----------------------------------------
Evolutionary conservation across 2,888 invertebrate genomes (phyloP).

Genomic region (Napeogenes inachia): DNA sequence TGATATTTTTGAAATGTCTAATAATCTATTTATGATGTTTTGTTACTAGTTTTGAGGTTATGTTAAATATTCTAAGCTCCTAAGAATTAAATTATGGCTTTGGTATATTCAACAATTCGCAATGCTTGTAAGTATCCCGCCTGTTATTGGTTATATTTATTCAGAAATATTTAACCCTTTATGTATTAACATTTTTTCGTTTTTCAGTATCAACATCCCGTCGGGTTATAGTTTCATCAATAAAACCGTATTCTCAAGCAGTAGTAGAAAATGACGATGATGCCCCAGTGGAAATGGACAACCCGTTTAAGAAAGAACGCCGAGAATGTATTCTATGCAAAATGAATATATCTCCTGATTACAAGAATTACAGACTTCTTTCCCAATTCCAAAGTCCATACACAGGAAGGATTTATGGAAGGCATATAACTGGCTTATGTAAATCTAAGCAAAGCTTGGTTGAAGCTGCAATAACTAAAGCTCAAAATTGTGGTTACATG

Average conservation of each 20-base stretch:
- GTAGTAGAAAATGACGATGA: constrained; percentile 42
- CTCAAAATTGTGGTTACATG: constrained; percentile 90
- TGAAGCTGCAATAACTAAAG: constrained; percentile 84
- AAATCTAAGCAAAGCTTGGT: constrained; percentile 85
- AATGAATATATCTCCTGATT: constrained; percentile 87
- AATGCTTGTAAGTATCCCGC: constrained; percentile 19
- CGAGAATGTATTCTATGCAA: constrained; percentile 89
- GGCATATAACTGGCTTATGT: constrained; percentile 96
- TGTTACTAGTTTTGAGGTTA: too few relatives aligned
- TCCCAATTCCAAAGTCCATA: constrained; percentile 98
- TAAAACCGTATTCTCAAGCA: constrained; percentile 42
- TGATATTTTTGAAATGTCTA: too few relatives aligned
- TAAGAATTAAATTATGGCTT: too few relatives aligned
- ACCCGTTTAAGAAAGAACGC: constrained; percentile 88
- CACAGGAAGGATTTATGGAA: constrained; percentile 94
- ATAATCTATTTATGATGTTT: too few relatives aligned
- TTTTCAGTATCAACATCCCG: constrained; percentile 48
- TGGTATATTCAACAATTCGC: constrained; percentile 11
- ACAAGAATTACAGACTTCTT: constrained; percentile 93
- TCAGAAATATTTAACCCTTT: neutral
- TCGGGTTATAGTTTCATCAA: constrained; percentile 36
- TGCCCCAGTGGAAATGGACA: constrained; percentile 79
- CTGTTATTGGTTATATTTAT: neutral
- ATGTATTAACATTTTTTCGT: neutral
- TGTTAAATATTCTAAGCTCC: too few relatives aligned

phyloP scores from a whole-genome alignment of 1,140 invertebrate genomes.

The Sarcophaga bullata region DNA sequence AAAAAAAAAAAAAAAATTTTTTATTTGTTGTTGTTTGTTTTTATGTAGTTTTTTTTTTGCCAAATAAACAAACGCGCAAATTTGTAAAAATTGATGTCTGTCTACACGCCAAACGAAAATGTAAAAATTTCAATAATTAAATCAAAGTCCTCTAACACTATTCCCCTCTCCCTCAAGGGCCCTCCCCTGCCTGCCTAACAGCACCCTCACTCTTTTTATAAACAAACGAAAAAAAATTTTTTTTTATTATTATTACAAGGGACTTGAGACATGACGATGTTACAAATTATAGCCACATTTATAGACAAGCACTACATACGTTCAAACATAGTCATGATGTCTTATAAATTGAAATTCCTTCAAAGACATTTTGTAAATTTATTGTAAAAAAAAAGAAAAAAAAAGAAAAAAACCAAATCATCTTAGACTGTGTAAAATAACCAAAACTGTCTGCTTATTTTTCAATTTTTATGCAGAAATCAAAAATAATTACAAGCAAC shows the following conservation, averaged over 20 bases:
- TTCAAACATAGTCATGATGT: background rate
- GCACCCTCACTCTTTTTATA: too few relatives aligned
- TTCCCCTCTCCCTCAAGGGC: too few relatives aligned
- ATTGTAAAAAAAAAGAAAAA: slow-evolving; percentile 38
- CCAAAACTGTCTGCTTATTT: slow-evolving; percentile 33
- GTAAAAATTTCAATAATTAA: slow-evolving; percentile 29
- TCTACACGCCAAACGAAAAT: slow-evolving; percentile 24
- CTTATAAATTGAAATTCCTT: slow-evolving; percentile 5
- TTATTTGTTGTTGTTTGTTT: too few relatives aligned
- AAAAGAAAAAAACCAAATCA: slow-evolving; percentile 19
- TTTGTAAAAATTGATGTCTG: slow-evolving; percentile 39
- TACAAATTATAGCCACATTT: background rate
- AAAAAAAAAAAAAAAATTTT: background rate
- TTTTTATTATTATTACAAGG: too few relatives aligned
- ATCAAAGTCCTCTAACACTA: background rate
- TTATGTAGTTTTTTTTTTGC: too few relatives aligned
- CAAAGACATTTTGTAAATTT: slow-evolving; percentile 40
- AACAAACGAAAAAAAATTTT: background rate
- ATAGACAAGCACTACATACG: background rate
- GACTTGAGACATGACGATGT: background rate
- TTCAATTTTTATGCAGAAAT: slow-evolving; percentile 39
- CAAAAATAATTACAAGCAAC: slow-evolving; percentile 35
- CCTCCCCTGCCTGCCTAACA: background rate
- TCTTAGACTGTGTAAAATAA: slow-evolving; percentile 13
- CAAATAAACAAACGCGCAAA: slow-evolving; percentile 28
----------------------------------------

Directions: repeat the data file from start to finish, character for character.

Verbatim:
Evolutionary conservation across 2,888 invertebrate genomes (phyloP).

Genomic region (Napeogenes inachia): DNA sequence TGATATTTTTGAAATGTCTAATAATCTATTTATGATGTTTTGTTACTAGTTTTGAGGTTATGTTAAATATTCTAAGCTCCTAAGAATTAAATTATGGCTTTGGTATATTCAACAATTCGCAATGCTTGTAAGTATCCCGCCTGTTATTGGTTATATTTATTCAGAAATATTTAACCCTTTATGTATTAACATTTTTTCGTTTTTCAGTATCAACATCCCGTCGGGTTATAGTTTCATCAATAAAACCGTATTCTCAAGCAGTAGTAGAAAATGACGATGATGCCCCAGTGGAAATGGACAACCCGTTTAAGAAAGAACGCCGAGAATGTATTCTATGCAAAATGAATATATCTCCTGATTACAAGAATTACAGACTTCTTTCCCAATTCCAAAGTCCATACACAGGAAGGATTTATGGAAGGCATATAACTGGCTTATGTAAATCTAAGCAAAGCTTGGTTGAAGCTGCAATAACTAAAGCTCAAAATTGTGGTTACATG

Average conservation of each 20-base stretch:
- GTAGTAGAAAATGACGATGA: constrained; percentile 42
- CTCAAAATTGTGGTTACATG: constrained; percentile 90
- TGAAGCTGCAATAACTAAAG: constrained; percentile 84
- AAATCTAAGCAAAGCTTGGT: constrained; percentile 85
- AATGAATATATCTCCTGATT: constrained; percentile 87
- AATGCTTGTAAGTATCCCGC: constrained; percentile 19
- CGAGAATGTATTCTATGCAA: constrained; percentile 89
- GGCATATAACTGGCTTATGT: constrained; percentile 96
- TGTTACTAGTTTTGAGGTTA: too few relatives aligned
- TCCCAATTCCAAAGTCCATA: constrained; percentile 98
- TAAAACCGTATTCTCAAGCA: constrained; percentile 42
- TGATATTTTTGAAATGTCTA: too few relatives aligned
- TAAGAATTAAATTATGGCTT: too few relatives aligned
- ACCCGTTTAAGAAAGAACGC: constrained; percentile 88
- CACAGGAAGGATTTATGGAA: constrained; percentile 94
- ATAATCTATTTATGATGTTT: too few relatives aligned
- TTTTCAGTATCAACATCCCG: constrained; percentile 48
- TGGTATATTCAACAATTCGC: constrained; percentile 11
- ACAAGAATTACAGACTTCTT: constrained; percentile 93
- TCAGAAATATTTAACCCTTT: neutral
- TCGGGTTATAGTTTCATCAA: constrained; percentile 36
- TGCCCCAGTGGAAATGGACA: constrained; percentile 79
- CTGTTATTGGTTATATTTAT: neutral
- ATGTATTAACATTTTTTCGT: neutral
- TGTTAAATATTCTAAGCTCC: too few relatives aligned

phyloP scores from a whole-genome alignment of 1,140 invertebrate genomes.

The Sarcophaga bullata region DNA sequence AAAAAAAAAAAAAAAATTTTTTATTTGTTGTTGTTTGTTTTTATGTAGTTTTTTTTTTGCCAAATAAACAAACGCGCAAATTTGTAAAAATTGATGTCTGTCTACACGCCAAACGAAAATGTAAAAATTTCAATAATTAAATCAAAGTCCTCTAACACTATTCCCCTCTCCCTCAAGGGCCCTCCCCTGCCTGCCTAACAGCACCCTCACTCTTTTTATAAACAAACGAAAAAAAATTTTTTTTTATTATTATTACAAGGGACTTGAGACATGACGATGTTACAAATTATAGCCACATTTATAGACAAGCACTACATACGTTCAAACATAGTCATGATGTCTTATAAATTGAAATTCCTTCAAAGACATTTTGTAAATTTATTGTAAAAAAAAAGAAAAAAAAAGAAAAAAACCAAATCATCTTAGACTGTGTAAAATAACCAAAACTGTCTGCTTATTTTTCAATTTTTATGCAGAAATCAAAAATAATTACAAGCAAC shows the following conservation, averaged over 20 bases:
- TTCAAACATAGTCATGATGT: background rate
- GCACCCTCACTCTTTTTATA: too few relatives aligned
- TTCCCCTCTCCCTCAAGGGC: too few relatives aligned
- ATTGTAAAAAAAAAGAAAAA: slow-evolving; percentile 38
- CCAAAACTGTCTGCTTATTT: slow-evolving; percentile 33
- GTAAAAATTTCAATAATTAA: slow-evolving; percentile 29
- TCTACACGCCAAACGAAAAT: slow-evolving; percentile 24
- CTTATAAATTGAAATTCCTT: slow-evolving; percentile 5
- TTATTTGTTGTTGTTTGTTT: too few relatives aligned
- AAAAGAAAAAAACCAAATCA: slow-evolving; percentile 19
- TTTGTAAAAATTGATGTCTG: slow-evolving; percentile 39
- TACAAATTATAGCCACATTT: background rate
- AAAAAAAAAAAAAAAATTTT: background rate
- TTTTTATTATTATTACAAGG: too few relatives aligned
- ATCAAAGTCCTCTAACACTA: background rate
- TTATGTAGTTTTTTTTTTGC: too few relatives aligned
- CAAAGACATTTTGTAAATTT: slow-evolving; percentile 40
- AACAAACGAAAAAAAATTTT: background rate
- ATAGACAAGCACTACATACG: background rate
- GACTTGAGACATGACGATGT: background rate
- TTCAATTTTTATGCAGAAAT: slow-evolving; percentile 39
- CAAAAATAATTACAAGCAAC: slow-evolving; percentile 35
- CCTCCCCTGCCTGCCTAACA: background rate
- TCTTAGACTGTGTAAAATAA: slow-evolving; percentile 13
- CAAATAAACAAACGCGCAAA: slow-evolving; percentile 28